World History I

Bruce A. McMenomy, Ph.D. and Christe A. McMenomy, Ph.D. for Scholars Online
2017-18: Mondays and Wednesdays, 3:00 - 4:30 p.m. Eastern Time

2017

September

6   11   13   18   20   25   27 

October

2   4   11   16   18   23  25   30  

November

1   6   8   13   15   20   22   27   29  

December

4   6   11   13   18   20  

2018

January

8   10   15   17   22   24   29   31  

February

5   7   12   14   19   21   26   28  

March

5   7   12   14   19   21  

April

2   4   9   11   16   18   23   25   30  

May

2   7   9   14   16   21   23   28  

Chapter 3: The Foundation of Indian Society
to 300 C.E.

13: Wed, Oct 18, 2017

Please post in the forum for the day a short essay in response to this question:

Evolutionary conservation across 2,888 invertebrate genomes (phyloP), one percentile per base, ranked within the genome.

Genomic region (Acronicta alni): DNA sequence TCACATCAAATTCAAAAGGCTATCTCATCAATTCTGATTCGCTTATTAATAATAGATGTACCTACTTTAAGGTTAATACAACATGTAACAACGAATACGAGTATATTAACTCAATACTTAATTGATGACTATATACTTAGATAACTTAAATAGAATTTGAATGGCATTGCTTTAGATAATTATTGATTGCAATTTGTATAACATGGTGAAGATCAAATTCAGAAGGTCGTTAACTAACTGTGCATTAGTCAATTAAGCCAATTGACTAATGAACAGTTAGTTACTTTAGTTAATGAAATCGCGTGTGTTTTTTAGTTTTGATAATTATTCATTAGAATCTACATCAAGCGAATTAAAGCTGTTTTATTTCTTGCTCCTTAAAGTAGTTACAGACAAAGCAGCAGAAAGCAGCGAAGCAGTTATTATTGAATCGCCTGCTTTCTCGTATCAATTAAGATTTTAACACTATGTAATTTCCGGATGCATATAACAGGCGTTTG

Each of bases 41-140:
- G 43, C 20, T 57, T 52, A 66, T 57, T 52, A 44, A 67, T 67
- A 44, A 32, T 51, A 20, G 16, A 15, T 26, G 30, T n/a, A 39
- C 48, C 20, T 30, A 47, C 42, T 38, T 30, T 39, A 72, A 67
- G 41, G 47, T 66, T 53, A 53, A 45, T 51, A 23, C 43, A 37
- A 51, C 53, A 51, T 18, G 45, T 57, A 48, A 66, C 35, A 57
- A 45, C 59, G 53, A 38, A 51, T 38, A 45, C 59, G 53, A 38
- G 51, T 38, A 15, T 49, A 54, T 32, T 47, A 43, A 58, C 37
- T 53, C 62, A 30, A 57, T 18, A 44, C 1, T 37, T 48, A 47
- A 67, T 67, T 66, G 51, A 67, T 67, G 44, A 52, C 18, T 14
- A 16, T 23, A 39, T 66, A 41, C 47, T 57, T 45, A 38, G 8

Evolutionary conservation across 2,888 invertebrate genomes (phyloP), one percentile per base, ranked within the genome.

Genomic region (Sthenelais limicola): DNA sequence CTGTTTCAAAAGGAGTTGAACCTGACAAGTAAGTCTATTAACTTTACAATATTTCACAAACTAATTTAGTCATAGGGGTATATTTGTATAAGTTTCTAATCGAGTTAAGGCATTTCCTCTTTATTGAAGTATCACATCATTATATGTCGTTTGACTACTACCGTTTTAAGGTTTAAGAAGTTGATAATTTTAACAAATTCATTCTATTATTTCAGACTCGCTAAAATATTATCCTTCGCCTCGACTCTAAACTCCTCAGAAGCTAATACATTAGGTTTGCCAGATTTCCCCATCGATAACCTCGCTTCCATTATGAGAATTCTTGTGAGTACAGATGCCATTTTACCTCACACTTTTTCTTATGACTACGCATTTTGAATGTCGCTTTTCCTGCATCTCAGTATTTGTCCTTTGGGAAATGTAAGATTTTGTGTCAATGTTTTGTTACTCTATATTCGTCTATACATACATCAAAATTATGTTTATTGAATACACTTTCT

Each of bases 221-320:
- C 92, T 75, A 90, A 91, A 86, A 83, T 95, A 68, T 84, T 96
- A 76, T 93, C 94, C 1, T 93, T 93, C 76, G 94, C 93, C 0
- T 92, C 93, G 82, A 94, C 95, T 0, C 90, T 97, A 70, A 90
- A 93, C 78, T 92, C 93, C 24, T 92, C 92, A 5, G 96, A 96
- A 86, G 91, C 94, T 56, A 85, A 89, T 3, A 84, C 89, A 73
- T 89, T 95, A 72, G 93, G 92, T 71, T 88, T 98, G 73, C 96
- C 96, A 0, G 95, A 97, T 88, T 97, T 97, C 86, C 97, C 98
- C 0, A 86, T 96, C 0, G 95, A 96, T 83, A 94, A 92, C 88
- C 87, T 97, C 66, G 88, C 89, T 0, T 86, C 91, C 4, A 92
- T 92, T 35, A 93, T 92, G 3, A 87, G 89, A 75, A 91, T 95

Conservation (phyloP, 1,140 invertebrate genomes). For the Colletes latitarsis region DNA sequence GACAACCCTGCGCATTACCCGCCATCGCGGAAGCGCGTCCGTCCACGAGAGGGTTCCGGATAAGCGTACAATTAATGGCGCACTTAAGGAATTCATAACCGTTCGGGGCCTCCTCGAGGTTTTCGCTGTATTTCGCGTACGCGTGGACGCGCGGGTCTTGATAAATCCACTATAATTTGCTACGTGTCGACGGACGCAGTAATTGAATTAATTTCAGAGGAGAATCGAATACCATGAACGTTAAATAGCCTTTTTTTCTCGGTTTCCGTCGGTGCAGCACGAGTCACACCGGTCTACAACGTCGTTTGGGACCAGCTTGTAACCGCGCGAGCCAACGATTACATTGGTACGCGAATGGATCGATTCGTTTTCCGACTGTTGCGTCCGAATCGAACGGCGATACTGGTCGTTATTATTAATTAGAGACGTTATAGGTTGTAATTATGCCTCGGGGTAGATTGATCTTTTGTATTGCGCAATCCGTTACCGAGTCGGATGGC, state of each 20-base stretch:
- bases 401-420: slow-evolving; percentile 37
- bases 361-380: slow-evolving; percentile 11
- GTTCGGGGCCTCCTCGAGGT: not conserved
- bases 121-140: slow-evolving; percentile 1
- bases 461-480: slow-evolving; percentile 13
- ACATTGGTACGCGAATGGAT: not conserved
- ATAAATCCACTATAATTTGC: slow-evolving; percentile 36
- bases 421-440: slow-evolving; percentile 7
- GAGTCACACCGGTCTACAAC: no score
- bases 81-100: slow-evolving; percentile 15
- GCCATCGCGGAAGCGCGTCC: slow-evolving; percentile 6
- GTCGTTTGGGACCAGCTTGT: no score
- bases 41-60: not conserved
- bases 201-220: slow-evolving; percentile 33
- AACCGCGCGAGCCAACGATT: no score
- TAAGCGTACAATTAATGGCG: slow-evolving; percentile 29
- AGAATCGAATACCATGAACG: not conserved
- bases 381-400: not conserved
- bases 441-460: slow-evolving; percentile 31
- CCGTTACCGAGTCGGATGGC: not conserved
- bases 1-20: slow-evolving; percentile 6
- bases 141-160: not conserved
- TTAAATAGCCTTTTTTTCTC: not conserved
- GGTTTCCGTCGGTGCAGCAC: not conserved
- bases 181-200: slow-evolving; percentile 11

Indian religion represents a crossroads of theistic and non-theistic (not to say atheistic) religious currents. Hinduism in its earliest forms is polytheistic; some modern Hindus would identify themselves as monotheistic, viewing the various gods as aspects of one divine entity. Buddhism really eschews gods as such altogether, understanding the world itself in terms of a collective consciousness of which all living things are a part. Some strands of both Hinduism and Buddhism hold to the notion that the visible world is maya — that is, illusory. How do these fundamental distinctions in how the world is understood affect the way people holding those beliefs interact and live their lives? Consider: